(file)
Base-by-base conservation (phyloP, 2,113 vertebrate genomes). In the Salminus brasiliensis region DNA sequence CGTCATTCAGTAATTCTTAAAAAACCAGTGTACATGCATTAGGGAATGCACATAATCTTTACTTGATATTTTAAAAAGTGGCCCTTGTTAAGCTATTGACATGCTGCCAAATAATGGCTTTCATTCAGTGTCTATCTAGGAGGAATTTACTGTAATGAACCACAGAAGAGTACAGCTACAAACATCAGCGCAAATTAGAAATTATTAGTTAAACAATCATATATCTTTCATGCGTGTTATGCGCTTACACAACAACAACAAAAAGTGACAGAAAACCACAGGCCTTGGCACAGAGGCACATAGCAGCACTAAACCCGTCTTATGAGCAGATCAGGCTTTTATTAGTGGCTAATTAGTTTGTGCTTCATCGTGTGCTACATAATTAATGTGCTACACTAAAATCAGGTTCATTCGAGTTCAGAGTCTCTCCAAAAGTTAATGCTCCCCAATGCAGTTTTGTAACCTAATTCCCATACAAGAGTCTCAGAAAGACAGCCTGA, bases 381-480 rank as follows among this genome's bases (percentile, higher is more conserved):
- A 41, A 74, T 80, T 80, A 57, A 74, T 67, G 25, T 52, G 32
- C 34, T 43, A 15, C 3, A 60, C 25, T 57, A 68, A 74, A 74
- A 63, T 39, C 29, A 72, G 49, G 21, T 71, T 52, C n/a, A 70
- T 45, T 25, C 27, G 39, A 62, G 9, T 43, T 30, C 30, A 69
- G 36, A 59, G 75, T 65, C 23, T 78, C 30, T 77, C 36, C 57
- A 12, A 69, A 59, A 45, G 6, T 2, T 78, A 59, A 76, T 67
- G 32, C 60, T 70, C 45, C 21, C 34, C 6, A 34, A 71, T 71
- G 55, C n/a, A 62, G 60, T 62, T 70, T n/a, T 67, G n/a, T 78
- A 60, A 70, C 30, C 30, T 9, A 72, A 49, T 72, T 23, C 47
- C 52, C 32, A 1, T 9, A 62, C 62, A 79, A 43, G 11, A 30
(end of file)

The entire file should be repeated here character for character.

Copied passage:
Base-by-base conservation (phyloP, 2,113 vertebrate genomes). In the Salminus brasiliensis region DNA sequence CGTCATTCAGTAATTCTTAAAAAACCAGTGTACATGCATTAGGGAATGCACATAATCTTTACTTGATATTTTAAAAAGTGGCCCTTGTTAAGCTATTGACATGCTGCCAAATAATGGCTTTCATTCAGTGTCTATCTAGGAGGAATTTACTGTAATGAACCACAGAAGAGTACAGCTACAAACATCAGCGCAAATTAGAAATTATTAGTTAAACAATCATATATCTTTCATGCGTGTTATGCGCTTACACAACAACAACAAAAAGTGACAGAAAACCACAGGCCTTGGCACAGAGGCACATAGCAGCACTAAACCCGTCTTATGAGCAGATCAGGCTTTTATTAGTGGCTAATTAGTTTGTGCTTCATCGTGTGCTACATAATTAATGTGCTACACTAAAATCAGGTTCATTCGAGTTCAGAGTCTCTCCAAAAGTTAATGCTCCCCAATGCAGTTTTGTAACCTAATTCCCATACAAGAGTCTCAGAAAGACAGCCTGA, bases 381-480 rank as follows among this genome's bases (percentile, higher is more conserved):
- A 41, A 74, T 80, T 80, A 57, A 74, T 67, G 25, T 52, G 32
- C 34, T 43, A 15, C 3, A 60, C 25, T 57, A 68, A 74, A 74
- A 63, T 39, C 29, A 72, G 49, G 21, T 71, T 52, C n/a, A 70
- T 45, T 25, C 27, G 39, A 62, G 9, T 43, T 30, C 30, A 69
- G 36, A 59, G 75, T 65, C 23, T 78, C 30, T 77, C 36, C 57
- A 12, A 69, A 59, A 45, G 6, T 2, T 78, A 59, A 76, T 67
- G 32, C 60, T 70, C 45, C 21, C 34, C 6, A 34, A 71, T 71
- G 55, C n/a, A 62, G 60, T 62, T 70, T n/a, T 67, G n/a, T 78
- A 60, A 70, C 30, C 30, T 9, A 72, A 49, T 72, T 23, C 47
- C 52, C 32, A 1, T 9, A 62, C 62, A 79, A 43, G 11, A 30